The role of the church in community support during public health crises was the subject of discussion during the latest instalment of the LeadUP: Alumni Thought Leadership webinar, presented by the University of Pretoria’s (UP) Alumni Relations Office.
The online panel discussion was moderated by Lance Thomas, Project Manager at the Centre for Faith and Community in UP’s Faculty of Theology and Religion, and featured alumni guests, faculty members and community workers.
“The first hard lockdown saw UP and Unisa [the University of South Africa] act together and collaborate, a full-on war room, on how were going to provide shelter, social work support, health screening and medical healthcare to assist the homeless across the region,” said Dr Geneviève James, Deputy Director of Community Engagement and Outreach at Unisa.
“We had to come together,” she added. “When we found ourselves in a time of crisis, it was not time to seek self-promotion for our isolated brands, but a time to mount a monumental campaign of solidarity for those who the city may not have prepared for. We came together in shared interests with the shared world with shared resources insights and networks [in an effort to] share the development gains and development benefits with participating communities in civil societies.”
Reverend Thabiso Mashiloane, Chief Executive Officer at HospiVision, an NGO that provides spiritual care to patients, staff and family members in hospitals, also featured on the panel. “When hard lockdown came, HospiVision came in to represent the families of patients who were not allowed visitors in hospital wards. We also realised that healthcare givers needed attention and motivation, because they had never seen people die at such a high rate before. So spiritual healing was needed, as they had anxieties and fears. We have not ministered such a huge number prior the pandemic. Another issue was that this pandemic exposed what is essential – and the work of pastors is essential.”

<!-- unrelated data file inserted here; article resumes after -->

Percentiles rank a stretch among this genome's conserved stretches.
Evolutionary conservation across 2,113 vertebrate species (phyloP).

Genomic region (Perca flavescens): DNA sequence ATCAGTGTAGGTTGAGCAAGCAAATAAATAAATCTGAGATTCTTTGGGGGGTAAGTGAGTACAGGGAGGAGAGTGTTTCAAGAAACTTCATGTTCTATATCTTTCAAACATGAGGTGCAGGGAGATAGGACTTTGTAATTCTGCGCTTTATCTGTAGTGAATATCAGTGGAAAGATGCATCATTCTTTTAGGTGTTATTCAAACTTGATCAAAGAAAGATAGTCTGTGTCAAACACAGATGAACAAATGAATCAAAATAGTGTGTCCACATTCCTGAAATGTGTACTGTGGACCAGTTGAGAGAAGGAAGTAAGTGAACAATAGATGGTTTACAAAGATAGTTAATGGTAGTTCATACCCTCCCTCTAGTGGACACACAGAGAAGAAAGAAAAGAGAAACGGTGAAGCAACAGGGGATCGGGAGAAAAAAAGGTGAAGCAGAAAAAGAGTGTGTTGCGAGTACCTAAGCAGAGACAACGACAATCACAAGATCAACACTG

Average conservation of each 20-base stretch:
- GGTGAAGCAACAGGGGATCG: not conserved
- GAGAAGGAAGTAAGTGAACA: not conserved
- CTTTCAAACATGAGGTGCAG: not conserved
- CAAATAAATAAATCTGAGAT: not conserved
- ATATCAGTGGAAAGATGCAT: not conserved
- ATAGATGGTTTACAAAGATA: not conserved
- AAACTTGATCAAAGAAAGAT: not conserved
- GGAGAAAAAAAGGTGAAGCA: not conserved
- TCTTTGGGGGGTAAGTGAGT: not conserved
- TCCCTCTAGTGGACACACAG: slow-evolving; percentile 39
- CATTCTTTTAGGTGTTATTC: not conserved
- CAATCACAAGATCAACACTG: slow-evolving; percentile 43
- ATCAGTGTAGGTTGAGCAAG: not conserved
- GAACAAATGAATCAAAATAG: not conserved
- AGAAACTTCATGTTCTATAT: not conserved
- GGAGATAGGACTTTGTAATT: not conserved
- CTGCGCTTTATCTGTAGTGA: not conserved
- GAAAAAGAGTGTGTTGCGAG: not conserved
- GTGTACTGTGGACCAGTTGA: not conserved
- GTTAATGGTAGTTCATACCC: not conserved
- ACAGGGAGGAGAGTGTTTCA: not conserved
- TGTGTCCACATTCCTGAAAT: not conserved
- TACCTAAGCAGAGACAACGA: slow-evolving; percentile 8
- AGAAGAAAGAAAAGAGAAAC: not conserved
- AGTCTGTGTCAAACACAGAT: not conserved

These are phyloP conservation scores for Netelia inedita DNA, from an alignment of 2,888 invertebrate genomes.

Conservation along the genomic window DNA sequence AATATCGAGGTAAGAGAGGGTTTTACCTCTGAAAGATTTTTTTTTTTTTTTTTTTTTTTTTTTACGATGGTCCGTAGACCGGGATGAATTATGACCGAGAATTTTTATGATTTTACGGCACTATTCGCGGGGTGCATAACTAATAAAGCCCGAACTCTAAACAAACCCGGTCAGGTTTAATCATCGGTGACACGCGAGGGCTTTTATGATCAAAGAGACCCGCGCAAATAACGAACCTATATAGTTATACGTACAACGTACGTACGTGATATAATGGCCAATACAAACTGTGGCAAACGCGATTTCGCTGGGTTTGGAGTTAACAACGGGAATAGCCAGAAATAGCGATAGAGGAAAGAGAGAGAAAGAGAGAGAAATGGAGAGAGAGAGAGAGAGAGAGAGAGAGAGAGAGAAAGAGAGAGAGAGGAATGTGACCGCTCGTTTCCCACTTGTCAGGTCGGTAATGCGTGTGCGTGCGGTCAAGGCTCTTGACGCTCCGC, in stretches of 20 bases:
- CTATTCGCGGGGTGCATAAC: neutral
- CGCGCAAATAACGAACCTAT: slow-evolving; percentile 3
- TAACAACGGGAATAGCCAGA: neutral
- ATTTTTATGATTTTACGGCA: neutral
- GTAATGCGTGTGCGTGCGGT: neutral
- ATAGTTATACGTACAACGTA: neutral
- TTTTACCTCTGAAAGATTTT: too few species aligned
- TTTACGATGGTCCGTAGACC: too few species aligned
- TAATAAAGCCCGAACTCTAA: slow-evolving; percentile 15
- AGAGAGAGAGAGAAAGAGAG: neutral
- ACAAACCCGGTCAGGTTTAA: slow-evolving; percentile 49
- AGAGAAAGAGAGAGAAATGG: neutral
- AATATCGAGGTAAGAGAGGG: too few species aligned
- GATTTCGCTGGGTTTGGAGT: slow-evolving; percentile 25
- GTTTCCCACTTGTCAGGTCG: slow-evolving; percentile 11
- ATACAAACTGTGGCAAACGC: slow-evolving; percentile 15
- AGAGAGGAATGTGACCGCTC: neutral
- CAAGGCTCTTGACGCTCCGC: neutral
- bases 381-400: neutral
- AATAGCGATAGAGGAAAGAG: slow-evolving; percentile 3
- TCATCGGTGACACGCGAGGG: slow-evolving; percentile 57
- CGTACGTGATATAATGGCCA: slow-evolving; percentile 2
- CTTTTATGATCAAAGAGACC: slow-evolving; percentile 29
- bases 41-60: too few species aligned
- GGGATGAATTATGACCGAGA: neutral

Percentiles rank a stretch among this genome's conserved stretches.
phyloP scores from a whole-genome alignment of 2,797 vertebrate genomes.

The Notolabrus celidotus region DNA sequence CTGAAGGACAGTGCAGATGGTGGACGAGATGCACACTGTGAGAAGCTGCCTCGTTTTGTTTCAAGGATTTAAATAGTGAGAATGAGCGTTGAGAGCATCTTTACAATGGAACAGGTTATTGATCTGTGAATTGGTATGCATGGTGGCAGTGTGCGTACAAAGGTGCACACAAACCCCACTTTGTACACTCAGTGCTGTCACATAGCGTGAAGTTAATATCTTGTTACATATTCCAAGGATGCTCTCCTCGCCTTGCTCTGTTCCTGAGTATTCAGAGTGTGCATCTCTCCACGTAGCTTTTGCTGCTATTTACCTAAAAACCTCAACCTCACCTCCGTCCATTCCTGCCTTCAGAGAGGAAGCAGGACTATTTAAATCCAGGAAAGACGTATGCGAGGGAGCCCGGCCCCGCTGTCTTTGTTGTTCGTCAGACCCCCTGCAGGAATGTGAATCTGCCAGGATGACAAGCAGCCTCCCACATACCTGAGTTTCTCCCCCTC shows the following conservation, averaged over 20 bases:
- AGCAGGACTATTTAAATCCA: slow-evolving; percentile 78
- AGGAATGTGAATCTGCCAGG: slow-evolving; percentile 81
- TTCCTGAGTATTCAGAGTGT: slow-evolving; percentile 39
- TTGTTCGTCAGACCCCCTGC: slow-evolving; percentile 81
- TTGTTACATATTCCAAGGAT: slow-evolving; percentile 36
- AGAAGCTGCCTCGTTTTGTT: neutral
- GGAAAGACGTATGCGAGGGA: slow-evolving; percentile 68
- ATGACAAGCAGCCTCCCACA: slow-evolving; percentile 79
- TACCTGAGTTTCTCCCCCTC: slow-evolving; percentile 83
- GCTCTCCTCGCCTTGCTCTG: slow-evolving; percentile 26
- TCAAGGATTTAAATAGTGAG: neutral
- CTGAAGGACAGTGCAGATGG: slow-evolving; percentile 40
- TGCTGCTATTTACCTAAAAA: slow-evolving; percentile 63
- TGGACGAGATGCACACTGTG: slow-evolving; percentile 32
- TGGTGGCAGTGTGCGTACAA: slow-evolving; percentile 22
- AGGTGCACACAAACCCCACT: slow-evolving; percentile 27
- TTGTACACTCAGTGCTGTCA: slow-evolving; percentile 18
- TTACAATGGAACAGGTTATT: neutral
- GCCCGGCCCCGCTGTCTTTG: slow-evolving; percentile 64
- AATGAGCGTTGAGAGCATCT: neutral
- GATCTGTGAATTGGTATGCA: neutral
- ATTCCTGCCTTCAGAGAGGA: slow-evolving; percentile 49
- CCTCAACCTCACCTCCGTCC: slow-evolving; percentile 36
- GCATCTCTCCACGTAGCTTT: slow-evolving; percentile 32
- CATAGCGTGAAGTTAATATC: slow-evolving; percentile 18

Professor Stephan de Beer, Director for the Centre for Faith and Community, pointed out that some people found themselves homeless as a result of the pandemic. He added that he found himself asking the following question: how does theology contribute to a good, inclusive city? “How do we make space for the vulnerable and excluded in our city? During the first hard lockdown, President Cyril Ramaphosa challenged municipalities to create shelters for homeless people for the duration of lockdown. But the city was not ready for this crisis.”
Adding to the conversation was Prof Jannie Hugo, former Head of UP’s Department of Family Medicine and current Lead Academic for Community Oriented Primary Care, who said that the pandemic made it clear that the state is unable to do all the work in society. There are many layers to society, and the church is one of them, he said, adding that the church can be seen as a definite player in making society a better place to live. “During the pandemic, we were under the impression that the state will take the lead and the rest of society would support that, and that included universities. In the end, we needed to collaborate with each other. In future, we need to look more at churches for collaborations and to facilitate collaborations.”